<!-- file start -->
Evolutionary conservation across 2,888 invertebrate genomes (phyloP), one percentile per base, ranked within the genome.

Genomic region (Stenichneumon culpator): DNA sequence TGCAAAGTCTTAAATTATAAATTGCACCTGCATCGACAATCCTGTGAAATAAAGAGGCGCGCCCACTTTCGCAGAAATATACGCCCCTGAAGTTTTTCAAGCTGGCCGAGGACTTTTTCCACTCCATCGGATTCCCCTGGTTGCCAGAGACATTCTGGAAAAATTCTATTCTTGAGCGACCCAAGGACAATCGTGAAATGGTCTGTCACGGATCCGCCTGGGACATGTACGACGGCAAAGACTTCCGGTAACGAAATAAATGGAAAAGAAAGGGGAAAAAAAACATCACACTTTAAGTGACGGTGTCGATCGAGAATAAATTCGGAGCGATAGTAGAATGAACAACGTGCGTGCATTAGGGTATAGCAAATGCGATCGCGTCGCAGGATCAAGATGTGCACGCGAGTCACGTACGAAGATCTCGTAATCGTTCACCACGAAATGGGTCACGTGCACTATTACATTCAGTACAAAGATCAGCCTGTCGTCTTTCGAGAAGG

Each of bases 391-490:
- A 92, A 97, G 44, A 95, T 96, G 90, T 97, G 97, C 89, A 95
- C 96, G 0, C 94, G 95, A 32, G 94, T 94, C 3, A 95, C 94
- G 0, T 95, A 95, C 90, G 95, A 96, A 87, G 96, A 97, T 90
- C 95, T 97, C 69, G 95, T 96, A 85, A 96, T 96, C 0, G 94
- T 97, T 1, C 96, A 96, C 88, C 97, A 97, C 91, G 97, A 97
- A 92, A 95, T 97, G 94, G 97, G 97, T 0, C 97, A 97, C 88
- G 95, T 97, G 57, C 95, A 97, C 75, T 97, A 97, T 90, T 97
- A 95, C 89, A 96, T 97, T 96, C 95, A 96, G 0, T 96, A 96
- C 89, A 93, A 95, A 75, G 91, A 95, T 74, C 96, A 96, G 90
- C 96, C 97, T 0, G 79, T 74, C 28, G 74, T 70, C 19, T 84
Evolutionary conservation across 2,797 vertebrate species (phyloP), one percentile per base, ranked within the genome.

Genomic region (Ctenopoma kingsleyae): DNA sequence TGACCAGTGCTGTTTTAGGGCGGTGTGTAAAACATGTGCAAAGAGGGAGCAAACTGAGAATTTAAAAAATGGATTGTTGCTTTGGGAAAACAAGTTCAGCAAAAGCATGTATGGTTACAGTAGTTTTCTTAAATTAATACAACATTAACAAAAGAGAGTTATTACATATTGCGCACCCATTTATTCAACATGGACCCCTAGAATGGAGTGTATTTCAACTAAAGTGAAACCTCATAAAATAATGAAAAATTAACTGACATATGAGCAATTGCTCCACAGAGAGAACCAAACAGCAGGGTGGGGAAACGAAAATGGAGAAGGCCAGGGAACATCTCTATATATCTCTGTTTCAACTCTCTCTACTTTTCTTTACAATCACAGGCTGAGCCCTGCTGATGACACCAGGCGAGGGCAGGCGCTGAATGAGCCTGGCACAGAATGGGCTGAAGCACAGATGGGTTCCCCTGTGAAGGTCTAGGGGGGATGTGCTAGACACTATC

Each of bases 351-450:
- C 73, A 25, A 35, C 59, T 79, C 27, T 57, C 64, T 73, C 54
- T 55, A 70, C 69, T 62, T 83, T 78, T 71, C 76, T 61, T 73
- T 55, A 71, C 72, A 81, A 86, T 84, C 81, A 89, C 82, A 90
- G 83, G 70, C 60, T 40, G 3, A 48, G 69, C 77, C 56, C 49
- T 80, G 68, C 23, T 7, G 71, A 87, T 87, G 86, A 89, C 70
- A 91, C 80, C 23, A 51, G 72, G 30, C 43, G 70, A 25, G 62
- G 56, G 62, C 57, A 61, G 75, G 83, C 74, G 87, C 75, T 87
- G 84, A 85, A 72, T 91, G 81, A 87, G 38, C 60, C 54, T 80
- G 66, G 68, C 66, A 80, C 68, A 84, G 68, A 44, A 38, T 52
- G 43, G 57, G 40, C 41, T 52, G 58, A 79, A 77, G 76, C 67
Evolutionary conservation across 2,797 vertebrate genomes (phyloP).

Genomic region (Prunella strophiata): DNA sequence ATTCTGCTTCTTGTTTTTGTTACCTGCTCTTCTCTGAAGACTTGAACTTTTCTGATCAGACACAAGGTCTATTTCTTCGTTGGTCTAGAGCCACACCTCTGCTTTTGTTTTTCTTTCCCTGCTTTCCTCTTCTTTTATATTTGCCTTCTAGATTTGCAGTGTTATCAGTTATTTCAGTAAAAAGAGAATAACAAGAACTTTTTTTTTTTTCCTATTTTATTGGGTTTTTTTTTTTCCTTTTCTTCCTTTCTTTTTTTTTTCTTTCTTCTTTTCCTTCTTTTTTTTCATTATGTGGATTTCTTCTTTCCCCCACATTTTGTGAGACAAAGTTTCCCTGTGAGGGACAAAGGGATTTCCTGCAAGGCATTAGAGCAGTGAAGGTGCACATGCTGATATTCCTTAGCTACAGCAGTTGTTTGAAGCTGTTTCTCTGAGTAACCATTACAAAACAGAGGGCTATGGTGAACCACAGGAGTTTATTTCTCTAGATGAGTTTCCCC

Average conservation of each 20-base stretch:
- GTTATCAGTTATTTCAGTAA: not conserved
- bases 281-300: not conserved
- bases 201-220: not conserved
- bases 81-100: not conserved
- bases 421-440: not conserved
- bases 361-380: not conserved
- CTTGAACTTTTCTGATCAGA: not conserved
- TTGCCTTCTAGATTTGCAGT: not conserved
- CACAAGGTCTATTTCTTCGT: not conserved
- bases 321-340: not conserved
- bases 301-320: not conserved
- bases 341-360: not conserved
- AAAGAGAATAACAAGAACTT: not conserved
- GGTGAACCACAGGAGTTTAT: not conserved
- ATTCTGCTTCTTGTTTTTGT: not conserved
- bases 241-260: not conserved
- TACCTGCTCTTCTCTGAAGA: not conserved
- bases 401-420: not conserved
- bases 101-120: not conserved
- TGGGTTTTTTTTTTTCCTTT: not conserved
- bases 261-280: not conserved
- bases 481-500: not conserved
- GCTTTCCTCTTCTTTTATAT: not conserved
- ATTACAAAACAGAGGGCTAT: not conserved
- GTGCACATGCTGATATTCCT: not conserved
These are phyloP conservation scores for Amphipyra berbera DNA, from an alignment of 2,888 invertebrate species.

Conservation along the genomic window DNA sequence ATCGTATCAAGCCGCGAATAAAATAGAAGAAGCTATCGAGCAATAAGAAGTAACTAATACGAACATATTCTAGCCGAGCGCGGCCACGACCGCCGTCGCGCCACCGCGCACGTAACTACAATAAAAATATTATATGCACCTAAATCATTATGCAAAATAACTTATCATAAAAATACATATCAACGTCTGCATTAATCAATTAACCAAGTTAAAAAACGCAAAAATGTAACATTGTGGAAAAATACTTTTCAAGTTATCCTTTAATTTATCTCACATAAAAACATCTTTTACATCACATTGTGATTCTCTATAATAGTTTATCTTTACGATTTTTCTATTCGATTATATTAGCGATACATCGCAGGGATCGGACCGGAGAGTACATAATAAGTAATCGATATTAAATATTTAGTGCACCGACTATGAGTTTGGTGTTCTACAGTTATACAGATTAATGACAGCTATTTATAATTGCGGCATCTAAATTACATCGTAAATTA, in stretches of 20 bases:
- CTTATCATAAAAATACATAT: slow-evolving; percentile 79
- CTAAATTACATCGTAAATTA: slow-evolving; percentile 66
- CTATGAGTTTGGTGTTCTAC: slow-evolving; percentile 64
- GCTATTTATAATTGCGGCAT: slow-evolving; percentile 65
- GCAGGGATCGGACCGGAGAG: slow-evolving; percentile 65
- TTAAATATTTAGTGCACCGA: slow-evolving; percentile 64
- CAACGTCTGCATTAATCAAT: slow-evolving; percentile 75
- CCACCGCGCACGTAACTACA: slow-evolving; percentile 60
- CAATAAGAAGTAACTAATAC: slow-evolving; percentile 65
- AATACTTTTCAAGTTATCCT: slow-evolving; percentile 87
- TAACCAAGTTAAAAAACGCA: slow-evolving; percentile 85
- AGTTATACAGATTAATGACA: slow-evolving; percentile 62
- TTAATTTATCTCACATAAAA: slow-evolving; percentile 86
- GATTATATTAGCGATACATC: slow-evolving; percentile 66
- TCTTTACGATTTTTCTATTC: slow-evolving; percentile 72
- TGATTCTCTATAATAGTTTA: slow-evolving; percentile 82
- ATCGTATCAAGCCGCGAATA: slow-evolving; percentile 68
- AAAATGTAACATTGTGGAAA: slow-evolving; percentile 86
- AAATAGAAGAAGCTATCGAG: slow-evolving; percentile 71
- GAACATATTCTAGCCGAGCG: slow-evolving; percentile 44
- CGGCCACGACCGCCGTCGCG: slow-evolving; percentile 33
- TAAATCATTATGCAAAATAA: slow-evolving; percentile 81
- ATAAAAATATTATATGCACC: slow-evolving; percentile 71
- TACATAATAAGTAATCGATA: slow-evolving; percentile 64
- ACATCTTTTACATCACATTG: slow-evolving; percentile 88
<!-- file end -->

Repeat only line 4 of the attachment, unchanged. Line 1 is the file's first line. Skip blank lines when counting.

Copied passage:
- A 92, A 97, G 44, A 95, T 96, G 90, T 97, G 97, C 89, A 95